The Rays With Runners In Scoring Position

ST. PETERSBURG, FL - JULY 21: Designated hitter Hideki Matsui #35 of the Tampa Bay Rays bats against the Seattle Mariners July 21, 2012 at Tropicana Field in St. Petersburg, Florida. Seattle won 2 - 1. (Photo by Al Messerschmidt/Getty Images)

This post will be a lot of images and very few words as I am as frustrated as you are with the lack of offensive production from the Rays. Roger Mooney of the Tampa Tribune had a nice piece in today's paper about how strikeouts are plaguing the Rays this season which was much more than the typical "strikeouts are bad" stories that we have seen in the past. That said, the problem goes beyond the strikeouts.

The team is indeed below the league average in terms of making contact, especially with runners in scoring position. That is not the only thing they are below league average in and it might help to for you to see just how good or bad hitters have been with runners in scoring position against the league average.

The first image shows how the Rays stack up against the league average as a group in the triple-slash categories with runners in scoring position. The next three images show how the individuals stack up against the league average for each category for all hitters with at least 30 plate appearances with runners in scoring position.

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In these situations, the team struggles to both safely hit the ball in play and hit the ball with authority as more hitters are below league average in both batting average and slugging percentage than not.

The next four images show how the team does as a whole in terms of K/PA and BB/PA with runners in scoring position and then how each player does in that metric against the league average.

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As Mooney's article showed, the strikeouts are a problem and are more problematic for some hitters than others such as Carlos Pena. His strikeout rate in these situations is nearly double the league average. Ben Zobrist is the only hitter who comes out above league average in both metrics.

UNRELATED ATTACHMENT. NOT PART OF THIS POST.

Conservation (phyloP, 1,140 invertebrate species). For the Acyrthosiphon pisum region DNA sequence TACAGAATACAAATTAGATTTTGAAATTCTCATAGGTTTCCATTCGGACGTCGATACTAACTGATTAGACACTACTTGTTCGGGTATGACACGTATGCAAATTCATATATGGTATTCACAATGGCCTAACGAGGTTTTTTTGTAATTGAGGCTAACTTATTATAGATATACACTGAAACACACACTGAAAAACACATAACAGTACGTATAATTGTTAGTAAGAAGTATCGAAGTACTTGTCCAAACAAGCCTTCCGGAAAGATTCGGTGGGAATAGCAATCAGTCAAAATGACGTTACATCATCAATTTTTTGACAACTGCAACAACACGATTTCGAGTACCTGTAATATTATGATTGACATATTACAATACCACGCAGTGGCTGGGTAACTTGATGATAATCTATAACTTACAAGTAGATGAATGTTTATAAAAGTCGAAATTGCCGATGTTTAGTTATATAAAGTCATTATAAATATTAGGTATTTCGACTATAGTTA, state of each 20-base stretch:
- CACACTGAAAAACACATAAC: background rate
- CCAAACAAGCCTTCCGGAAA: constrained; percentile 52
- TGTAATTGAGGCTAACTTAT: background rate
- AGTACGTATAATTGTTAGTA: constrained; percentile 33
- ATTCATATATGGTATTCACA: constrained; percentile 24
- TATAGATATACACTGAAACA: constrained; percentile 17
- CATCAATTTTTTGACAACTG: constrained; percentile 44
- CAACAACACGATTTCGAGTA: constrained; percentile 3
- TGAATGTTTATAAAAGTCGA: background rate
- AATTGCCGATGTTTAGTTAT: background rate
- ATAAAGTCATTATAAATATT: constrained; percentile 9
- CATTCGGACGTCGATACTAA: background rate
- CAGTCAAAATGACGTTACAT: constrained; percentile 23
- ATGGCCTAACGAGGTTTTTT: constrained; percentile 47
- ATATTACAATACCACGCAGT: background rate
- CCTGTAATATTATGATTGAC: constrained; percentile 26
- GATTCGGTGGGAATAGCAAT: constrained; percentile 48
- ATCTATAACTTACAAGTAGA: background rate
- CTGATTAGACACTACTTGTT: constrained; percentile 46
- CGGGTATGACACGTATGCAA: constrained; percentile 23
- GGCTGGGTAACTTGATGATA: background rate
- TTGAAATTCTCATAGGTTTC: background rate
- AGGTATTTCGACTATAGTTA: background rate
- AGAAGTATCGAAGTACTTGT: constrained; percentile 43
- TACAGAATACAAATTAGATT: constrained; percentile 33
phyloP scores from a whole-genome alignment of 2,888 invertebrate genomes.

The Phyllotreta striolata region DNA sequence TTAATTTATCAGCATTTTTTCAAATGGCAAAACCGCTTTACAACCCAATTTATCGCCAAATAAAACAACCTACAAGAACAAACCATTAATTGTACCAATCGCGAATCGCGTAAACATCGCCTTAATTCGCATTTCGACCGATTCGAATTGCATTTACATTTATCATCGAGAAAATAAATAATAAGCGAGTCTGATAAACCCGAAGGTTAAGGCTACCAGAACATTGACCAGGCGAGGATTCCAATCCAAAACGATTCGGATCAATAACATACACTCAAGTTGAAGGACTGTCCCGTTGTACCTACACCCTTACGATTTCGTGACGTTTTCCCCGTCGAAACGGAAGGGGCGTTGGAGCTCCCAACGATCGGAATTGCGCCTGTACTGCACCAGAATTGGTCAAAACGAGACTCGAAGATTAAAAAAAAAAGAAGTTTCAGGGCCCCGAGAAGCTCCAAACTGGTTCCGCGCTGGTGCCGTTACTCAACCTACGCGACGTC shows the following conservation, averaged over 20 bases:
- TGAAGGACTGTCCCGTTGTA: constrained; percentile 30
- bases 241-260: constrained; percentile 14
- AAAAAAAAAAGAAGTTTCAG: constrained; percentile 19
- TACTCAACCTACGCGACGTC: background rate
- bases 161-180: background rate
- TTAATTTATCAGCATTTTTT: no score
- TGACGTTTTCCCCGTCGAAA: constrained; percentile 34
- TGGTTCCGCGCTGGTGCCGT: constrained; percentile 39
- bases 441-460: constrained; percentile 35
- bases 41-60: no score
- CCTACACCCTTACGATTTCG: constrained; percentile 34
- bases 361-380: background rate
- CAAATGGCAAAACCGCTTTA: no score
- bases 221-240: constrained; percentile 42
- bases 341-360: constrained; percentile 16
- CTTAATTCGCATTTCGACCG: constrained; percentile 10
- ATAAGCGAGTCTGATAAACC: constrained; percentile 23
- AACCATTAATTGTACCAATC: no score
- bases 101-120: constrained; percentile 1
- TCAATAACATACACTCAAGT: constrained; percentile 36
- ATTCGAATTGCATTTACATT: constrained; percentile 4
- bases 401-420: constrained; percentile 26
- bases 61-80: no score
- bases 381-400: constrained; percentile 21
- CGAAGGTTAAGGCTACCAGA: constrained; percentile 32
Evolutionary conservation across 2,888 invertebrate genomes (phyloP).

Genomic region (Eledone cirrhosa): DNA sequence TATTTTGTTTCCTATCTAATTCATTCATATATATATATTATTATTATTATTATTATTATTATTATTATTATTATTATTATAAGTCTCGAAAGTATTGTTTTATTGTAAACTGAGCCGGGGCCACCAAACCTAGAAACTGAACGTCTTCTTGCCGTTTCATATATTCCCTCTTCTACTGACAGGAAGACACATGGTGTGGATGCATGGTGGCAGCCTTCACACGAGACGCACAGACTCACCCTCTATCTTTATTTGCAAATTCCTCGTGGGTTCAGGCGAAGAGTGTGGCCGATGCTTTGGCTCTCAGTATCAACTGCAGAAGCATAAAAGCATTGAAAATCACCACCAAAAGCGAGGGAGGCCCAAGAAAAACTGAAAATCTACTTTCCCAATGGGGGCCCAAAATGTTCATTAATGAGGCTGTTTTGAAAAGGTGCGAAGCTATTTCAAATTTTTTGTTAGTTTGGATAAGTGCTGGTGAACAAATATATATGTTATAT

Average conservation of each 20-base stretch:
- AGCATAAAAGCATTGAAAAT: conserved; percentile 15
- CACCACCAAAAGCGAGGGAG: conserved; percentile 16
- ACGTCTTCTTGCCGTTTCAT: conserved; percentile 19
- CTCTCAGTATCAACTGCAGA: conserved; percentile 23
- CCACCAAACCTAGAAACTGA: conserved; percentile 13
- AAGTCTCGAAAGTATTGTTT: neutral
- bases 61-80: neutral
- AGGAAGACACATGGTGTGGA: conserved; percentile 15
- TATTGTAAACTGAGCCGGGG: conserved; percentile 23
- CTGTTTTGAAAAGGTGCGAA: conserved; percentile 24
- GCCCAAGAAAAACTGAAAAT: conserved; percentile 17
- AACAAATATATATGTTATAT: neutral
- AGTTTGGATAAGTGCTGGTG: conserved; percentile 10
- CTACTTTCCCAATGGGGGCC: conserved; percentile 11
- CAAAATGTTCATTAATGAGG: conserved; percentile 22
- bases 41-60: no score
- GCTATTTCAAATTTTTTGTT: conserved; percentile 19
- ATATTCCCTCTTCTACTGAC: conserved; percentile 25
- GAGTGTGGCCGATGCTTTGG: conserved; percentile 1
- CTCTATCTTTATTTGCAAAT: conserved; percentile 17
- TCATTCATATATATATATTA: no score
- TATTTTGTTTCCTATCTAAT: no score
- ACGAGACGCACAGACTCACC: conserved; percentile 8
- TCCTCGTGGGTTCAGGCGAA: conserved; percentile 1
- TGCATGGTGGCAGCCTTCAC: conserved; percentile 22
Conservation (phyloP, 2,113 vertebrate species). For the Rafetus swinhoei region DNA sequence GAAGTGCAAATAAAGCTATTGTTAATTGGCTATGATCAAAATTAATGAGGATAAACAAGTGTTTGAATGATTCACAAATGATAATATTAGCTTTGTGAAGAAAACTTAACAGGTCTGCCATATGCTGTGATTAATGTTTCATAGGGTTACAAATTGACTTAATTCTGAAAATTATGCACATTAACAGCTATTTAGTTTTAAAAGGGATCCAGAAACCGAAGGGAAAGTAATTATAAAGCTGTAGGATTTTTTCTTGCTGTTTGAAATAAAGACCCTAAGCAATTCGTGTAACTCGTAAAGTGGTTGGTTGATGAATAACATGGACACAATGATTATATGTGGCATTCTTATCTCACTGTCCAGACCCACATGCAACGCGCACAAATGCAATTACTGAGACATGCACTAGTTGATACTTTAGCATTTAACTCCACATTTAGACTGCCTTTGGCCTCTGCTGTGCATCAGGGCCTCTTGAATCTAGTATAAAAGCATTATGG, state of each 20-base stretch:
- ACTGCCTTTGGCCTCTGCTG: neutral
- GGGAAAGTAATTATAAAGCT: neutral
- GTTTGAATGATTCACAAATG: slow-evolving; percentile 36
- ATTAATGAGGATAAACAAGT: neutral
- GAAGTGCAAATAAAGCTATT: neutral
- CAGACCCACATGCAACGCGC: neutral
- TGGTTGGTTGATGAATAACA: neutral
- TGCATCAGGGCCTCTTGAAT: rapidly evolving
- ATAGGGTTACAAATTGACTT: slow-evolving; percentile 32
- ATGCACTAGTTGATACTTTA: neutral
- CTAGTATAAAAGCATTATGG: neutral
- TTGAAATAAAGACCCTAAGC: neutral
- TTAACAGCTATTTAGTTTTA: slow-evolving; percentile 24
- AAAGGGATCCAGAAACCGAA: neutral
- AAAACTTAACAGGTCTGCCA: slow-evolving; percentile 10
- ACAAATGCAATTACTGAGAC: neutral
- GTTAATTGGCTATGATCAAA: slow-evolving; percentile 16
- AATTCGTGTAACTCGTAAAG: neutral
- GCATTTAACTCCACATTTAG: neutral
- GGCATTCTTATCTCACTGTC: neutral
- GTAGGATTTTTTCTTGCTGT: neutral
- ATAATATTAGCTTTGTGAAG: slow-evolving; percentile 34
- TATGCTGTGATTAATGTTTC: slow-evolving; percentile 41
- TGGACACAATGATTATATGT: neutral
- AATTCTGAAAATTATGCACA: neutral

This last series of images shows how the team does against league average in terms of wOBA and wRC+ with runners in scoring position as well as how the individual hitters are doing in those situations.

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The last two images stand out against the backdrop of today's frustrating loss. Hideki Matsui has had 20 plate appearances in the month of July when at least one runner was on base. 26 men have been on base in those 20 plate appearances and Matsui has driven in just one of them. One. Meanwhile, Jose Lobaton, a player who has done well in these situations this season and has made good contact in recent weeks, remained on the bench.

Simply put, this is not a mess that the return of Evan Longoria and Sam Fuld can fix. This isn't a mess that the return of those players and the acquisition of another bat or two can fix. There is a true talent level that is becoming more and more apparent this summer that we all want to ignore, but is becoming increasingly more difficult to do so.

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